Visibility and durability are key
Commercial TVs may look very similar to your retail televisions, but they are designed with some very intelligent quirks that allow your business to look the best it can.
Commercial television displays are packed with features that help your business communicate better with patrons, but visibility and durability are definitely the front line of this strategy. The commercial line is built to withstand a business environment, whereas consumer models are designed solely for domestic placement. Commercial TVs also follow stricter guidelines when releasing new models, whereas consumer models are updated to continue meeting household needs.
Commercial TVs are more ruggedly designed to successfully endure a longer life-cycle within their commercial placements and operation. One of the main differences you will notice upon first glance at a commercial display, is that the frames are built with straighter, sturdier lines. This is a result of not only more durable design demands, but also the need to be more flexible for a variety of placements within hotels. Consumer televisions often have smooth curves along the chassis, making them more aesthetically pleasing for a home. Commercial displays eliminate these curves for easier placement within your property, and to facilitate side-by-side viewing for video walls, digital menu boards, etc.
Speaking of video walls, commercial TVs are also fitted with more advanced cooling technology to support “Portrait mode”. “Portrait mode” is the ability to mount a commercial televisions sideways, and so hoteliers can communicate with patrons via a vertical format. Portrait-oriented displays can add new dimensions to your guest experience, and at no additional charge. Many hotels are creating portrait format video walls as an informational focal point for their guests. Drink menus, food menus, event listings, weather reports, transportation schedules, special offers, and other types of information benefit greatly from a commercial television’s portrait layout.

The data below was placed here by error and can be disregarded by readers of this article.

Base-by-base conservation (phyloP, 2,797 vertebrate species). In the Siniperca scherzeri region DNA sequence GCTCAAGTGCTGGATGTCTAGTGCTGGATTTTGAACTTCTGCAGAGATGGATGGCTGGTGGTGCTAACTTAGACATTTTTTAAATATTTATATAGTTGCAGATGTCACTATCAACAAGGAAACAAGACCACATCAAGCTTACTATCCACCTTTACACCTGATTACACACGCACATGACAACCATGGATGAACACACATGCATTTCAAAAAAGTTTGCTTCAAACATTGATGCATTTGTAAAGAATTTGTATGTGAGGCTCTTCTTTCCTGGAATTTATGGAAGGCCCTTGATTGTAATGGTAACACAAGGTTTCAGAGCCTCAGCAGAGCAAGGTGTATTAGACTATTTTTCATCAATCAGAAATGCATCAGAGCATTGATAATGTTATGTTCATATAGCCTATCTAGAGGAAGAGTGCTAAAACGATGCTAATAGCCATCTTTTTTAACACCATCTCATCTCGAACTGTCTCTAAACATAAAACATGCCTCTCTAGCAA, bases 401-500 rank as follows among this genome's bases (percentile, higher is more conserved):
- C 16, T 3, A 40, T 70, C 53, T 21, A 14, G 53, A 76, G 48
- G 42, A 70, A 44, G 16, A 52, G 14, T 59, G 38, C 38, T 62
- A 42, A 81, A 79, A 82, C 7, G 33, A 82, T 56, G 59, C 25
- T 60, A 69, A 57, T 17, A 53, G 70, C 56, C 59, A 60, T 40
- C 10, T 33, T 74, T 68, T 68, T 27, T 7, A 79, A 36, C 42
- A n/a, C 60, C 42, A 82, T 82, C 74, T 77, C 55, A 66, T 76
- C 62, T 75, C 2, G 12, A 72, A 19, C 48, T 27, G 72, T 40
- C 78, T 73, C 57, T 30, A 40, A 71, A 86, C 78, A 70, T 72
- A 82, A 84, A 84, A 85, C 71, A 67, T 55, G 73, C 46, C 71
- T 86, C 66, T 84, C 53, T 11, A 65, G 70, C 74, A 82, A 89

For purchasing and procurement agents, these next few bits of strategic design elements may forever change the way you look at consumer model price points for your hotel’s TVs. A consumer television and a commercial television differ in the greatest amount by a measurement of usage. Consumer TVs are designed to operate for the few hours a day someone is home, relaxing in front of TV shows, movies, or video games. Commercial televisions, by contrast, are specifically engineered to continuously operate between 16 and 24 hours per day, and up to 7 days per week.
In addition to being built to last the test of heavier business usage, they are also designed to prevent the issue commonly known as “image retention” or “burn in”. Commercial televisions often display the same image or set of images of approved promotional content over and over for the entirety of their life-cycle, and would most certainly experience the unsightly symptoms of “burn in” if not for their commercial grade enhancements. No business owner wants to see the silhouettes of multiple promotional images ruining their branding, let alone allow their customers to notice it as well.